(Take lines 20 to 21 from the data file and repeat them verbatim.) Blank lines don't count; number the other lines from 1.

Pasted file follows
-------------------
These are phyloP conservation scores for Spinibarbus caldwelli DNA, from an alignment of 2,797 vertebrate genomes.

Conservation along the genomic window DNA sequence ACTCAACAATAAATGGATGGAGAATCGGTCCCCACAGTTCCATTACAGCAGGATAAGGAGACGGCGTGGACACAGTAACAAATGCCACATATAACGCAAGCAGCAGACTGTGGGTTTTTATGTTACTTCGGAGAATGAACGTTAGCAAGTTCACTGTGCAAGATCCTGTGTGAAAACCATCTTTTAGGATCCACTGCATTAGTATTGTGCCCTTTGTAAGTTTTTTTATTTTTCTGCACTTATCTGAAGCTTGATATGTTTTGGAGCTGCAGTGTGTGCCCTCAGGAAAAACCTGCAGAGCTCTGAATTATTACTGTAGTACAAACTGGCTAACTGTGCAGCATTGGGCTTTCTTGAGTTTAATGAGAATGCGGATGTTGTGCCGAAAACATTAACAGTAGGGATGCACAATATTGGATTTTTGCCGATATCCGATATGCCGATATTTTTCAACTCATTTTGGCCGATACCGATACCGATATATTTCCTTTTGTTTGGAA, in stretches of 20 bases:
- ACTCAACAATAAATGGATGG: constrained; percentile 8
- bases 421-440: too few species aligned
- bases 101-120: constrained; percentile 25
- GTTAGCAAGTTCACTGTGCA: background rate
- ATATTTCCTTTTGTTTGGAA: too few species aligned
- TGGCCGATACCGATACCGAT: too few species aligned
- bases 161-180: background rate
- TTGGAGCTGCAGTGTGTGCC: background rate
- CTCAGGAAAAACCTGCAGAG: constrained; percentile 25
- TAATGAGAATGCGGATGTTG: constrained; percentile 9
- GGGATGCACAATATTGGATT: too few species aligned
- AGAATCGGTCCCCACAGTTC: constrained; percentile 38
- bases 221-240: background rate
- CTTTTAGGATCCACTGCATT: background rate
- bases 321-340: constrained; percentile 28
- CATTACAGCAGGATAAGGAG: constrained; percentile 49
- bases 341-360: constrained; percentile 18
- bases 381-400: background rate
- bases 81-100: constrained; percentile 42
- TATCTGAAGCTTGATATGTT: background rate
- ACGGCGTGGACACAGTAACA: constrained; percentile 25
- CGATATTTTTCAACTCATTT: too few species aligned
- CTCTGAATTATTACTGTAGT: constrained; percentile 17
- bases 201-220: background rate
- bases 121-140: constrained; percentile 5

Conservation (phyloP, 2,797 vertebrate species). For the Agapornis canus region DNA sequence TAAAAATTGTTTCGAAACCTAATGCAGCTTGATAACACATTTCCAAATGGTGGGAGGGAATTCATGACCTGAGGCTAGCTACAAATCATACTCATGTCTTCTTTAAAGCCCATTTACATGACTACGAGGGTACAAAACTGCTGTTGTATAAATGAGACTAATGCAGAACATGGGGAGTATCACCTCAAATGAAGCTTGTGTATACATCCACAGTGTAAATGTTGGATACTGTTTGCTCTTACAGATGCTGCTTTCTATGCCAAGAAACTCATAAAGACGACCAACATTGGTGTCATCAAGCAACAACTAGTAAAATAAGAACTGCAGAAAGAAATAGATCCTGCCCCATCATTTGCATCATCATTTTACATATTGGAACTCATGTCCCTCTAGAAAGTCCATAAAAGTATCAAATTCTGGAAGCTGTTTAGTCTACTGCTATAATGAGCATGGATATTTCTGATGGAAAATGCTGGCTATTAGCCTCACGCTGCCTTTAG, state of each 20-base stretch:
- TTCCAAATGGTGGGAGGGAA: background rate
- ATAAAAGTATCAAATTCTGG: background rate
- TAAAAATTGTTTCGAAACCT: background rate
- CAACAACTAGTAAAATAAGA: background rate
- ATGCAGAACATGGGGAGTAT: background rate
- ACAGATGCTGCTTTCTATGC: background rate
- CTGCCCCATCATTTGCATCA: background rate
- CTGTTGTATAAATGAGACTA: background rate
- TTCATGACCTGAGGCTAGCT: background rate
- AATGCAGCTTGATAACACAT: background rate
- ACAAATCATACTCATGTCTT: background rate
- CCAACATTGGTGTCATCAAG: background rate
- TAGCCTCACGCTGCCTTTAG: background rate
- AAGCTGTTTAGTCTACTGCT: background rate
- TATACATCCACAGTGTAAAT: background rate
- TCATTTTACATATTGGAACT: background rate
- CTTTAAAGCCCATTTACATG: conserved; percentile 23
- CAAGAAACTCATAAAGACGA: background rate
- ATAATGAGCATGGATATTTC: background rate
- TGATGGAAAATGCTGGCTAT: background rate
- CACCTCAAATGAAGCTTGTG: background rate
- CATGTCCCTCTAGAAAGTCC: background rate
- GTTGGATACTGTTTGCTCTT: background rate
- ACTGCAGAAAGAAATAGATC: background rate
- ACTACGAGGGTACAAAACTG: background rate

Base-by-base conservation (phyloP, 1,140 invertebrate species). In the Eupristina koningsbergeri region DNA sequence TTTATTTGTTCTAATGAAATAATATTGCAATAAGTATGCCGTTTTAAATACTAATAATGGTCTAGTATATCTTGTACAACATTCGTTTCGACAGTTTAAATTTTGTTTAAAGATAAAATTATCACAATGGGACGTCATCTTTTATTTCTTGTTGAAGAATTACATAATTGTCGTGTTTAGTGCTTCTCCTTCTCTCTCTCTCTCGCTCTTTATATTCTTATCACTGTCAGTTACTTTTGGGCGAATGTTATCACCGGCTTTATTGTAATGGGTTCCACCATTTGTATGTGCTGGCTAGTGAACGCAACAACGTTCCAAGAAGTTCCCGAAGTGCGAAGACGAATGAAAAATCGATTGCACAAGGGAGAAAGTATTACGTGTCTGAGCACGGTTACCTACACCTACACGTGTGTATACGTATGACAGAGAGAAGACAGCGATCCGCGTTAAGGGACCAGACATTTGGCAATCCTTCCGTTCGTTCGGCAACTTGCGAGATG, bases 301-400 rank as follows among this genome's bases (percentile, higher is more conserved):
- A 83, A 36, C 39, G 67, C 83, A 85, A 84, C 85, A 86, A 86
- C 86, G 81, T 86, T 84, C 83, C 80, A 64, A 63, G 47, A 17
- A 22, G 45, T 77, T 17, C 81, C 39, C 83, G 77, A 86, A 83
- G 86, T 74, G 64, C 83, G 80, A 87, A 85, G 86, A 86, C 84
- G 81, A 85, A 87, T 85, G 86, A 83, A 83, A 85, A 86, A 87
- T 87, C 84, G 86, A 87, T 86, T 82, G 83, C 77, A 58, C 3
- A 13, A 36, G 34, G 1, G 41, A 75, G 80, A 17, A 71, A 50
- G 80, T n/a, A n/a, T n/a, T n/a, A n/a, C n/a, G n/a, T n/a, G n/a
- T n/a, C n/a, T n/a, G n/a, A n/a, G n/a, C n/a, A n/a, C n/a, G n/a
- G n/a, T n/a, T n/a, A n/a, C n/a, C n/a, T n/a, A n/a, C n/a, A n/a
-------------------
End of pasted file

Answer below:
- bases 381-400: background rate
- bases 81-100: constrained; percentile 42